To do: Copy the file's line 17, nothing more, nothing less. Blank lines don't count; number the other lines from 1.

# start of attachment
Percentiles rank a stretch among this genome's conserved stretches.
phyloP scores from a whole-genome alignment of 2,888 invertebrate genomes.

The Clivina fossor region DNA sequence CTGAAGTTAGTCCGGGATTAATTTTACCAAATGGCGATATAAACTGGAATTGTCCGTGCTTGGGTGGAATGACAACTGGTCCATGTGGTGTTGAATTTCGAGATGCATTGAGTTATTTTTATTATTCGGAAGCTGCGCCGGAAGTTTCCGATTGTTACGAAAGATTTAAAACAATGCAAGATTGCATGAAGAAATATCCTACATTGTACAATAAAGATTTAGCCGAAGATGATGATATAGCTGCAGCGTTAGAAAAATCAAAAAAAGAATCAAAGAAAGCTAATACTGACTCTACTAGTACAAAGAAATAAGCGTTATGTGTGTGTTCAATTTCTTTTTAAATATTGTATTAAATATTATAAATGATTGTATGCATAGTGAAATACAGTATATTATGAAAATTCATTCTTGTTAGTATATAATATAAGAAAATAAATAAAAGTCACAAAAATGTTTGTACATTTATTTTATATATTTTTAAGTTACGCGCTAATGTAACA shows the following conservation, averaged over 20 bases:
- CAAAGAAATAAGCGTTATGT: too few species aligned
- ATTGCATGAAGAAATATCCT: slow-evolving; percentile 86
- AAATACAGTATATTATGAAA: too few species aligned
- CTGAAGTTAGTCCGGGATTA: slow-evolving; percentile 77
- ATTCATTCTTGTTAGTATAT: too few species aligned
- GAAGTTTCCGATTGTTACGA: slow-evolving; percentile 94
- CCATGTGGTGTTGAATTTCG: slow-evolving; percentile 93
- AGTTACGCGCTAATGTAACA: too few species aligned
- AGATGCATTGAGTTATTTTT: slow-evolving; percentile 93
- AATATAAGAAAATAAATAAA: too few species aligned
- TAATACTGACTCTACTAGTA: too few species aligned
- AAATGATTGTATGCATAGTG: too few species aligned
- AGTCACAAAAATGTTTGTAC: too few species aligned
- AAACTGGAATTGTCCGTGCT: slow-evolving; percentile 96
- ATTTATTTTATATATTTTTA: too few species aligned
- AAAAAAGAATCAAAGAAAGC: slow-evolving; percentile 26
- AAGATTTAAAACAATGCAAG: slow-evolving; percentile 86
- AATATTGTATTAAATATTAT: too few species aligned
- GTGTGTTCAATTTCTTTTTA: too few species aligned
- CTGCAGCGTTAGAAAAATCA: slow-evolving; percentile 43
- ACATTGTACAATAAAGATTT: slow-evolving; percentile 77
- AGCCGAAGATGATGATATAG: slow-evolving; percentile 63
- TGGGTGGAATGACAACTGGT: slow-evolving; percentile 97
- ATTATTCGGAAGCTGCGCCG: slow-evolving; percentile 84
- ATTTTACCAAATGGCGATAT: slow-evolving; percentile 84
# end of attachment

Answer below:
- AAACTGGAATTGTCCGTGCT: slow-evolving; percentile 96